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is the bulk of civil rights law protecting most people in america, as it should be? are you saying that the bulk of the law is being misused? >> i'm saying that the bulk of the law is not protecting people as it should be. that in a growing number of instances, it's actually working for perverse purposes or against its original purposes. and again, i don't want to say repeal, i say reform. that we could harness what's powerful about the civil rights approach, but direct it toward more comprehensive solutions. ways in order to get businesses, for instance, to reform their most people who are a victim of discrimination never sue. they don't have the incentive to sue. they just tough it out. these are the people that civil rights laws aren't reaching right now for the most part. and we can do a better job by getting businesses, by getting police departments, by getting schools to enact systemic reform to root out hidden biases and subtle biases, rather than just focusing on individual cases.
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>> i got to wrap this up, professor, but would you basically use some sort of systemic analysis so that, for instance, the walmart data that was rejected would actually become valid in a significant way? or, for instance, the incarceration rate of young black men as a proportion of those in prison will become valid data sets for civil rights lawsuits? >> absolutely, i would want that reform. and stit could also be value day-to-day for administrative reforms, just for straightforward regulation. we have sophisticated statistical methods that would allow us to use that data to improve day-to-day practices. and i think that's where the next generation in civil rights thinking ought to go. >> it sounds like you're the detachment of individual wrong or right and the need to identify the individual wrong or right, and at this point, while, obviously, the critical necessary first step in the process has now actually created a hang up so prevents us from addressing some of the systemic
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discrimination that exists. is that a fair understanding of your thesis? >> yes, very nicely put. thank you. >> no, listen, i agree with you. >> he's an author too! >> i'm in the business of saying what you said, just differently. no, professor, it's a pleasure. professor, congratulations on the book. toure will see you for the rant. an extra hour. >> we're not going to use that term post-racial anymore, are we? can we retire that, please? >> i'm sorry. >> it's not where we are. it's not real. >> listen. i understand. ahead, what is real, six men locked together in a shed since 2010! what that has to do with a successful mission to mars. stay with us. [ male announcer ] nature valley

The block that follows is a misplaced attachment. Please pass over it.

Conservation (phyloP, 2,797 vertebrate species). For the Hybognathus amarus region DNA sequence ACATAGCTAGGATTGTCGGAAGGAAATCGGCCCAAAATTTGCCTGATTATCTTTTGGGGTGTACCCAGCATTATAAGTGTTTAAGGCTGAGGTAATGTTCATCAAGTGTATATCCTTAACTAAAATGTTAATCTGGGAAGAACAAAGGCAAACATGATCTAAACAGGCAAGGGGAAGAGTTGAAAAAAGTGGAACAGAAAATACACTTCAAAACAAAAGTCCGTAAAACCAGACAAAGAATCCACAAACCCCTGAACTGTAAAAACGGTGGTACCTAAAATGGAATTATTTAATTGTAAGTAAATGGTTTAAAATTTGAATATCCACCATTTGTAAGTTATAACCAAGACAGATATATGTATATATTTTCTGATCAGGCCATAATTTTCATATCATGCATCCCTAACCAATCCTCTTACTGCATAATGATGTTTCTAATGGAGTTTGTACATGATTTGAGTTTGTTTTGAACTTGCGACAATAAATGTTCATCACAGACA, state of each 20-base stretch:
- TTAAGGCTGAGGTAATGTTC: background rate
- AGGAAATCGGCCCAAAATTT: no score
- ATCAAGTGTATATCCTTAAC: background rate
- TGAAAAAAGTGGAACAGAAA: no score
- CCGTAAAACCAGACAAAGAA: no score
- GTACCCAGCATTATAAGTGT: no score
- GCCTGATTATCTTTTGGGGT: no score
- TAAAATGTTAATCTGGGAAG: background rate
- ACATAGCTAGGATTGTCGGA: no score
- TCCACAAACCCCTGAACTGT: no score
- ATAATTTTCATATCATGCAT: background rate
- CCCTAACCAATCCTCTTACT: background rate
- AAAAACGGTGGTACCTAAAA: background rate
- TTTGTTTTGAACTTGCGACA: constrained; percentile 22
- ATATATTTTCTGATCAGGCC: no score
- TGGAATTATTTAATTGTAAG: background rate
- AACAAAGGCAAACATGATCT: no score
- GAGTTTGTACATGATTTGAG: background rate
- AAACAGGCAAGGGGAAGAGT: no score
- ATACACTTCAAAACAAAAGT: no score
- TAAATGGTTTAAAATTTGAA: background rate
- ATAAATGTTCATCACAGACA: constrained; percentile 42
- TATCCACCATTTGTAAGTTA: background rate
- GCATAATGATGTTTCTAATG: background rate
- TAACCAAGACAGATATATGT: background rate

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contaminate my atmosphere. >> sorry, marvin, it looks like we may be one step closer to landing a man in your backyard. but it wasn't easy. today a team of six international astronauts emerged from being locked together in a fake spaceship for, get this, 520 days! a year and a half in a tiny bus-sized windowless capsule, parked in a moscow parking lot. all of this to test whether man can handle deep space travel. the mars 500 mission was designed to simulate all the actual stresses and strains of a real mars mission and see if humans could stay sane, let alone healthy, during a six-month trip to the red planet, not to mention, some time there and a return. the volunteer crew from europe, russia, and china ate the same canned rations actual astronauts
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would, only got to shower once a week, and received e-mail on a delay, simulating how long it would truly take to get web-based communications from deep space back to the planet earth. at one point, the crew even donned space suits and walked on a mock mars, a sand-filled chamber, supposedly akin to a stroll on the planet. they prepared, left, walked about, came back. scientists call the experiment a complete success and are now working on plans to repeat the exact same experiment in space, this time at the international space station. we talked to an american astronaut just a few weeks ago. and researchers' biggest concern for the six volunteers in the bus/capsule in the moscow parking lot for the last 520 days is the shock of returning to the real world, which you have to figure a pretty fair assessment. think of all that's happened since they left in 2010. greece and the eurozone is on the brink of collapse, protesters have occupied wall street, and literally more than
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a thousand other cities around the globe. kim kardashian fell in love, got married, and got divorced, all in less than 17 months. you can miss a lot on a mission to mars. welcome back to earth. next, here, an inspiring film being described as rocky for teachers, only tougher. we'll be back.
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so happy! i can't even explain how happy i am right now! gosh. >> kristi, i got my scores and i'm a national board certified teacher! >> break open the champagne, dad! >> "mitchell20" tells the emotional story of 20 individual teachers at mitchell elementary. it's an inner city school in phoenix, arizona. these 20 teachers took it upon themselves to elevate their own teaching skills, as they aspired and also became nationally certified teachers, the equivalent of passing the bar exam for lawyers and as the film reveals, it is not as simple as passing a test. like so many teachers across the country, the mitchell 20 were forced to contend with deep budget cuts, local school politics, and even immigration issues along the way. and with us today is the woman who spurred her own colleagues into action and proved that one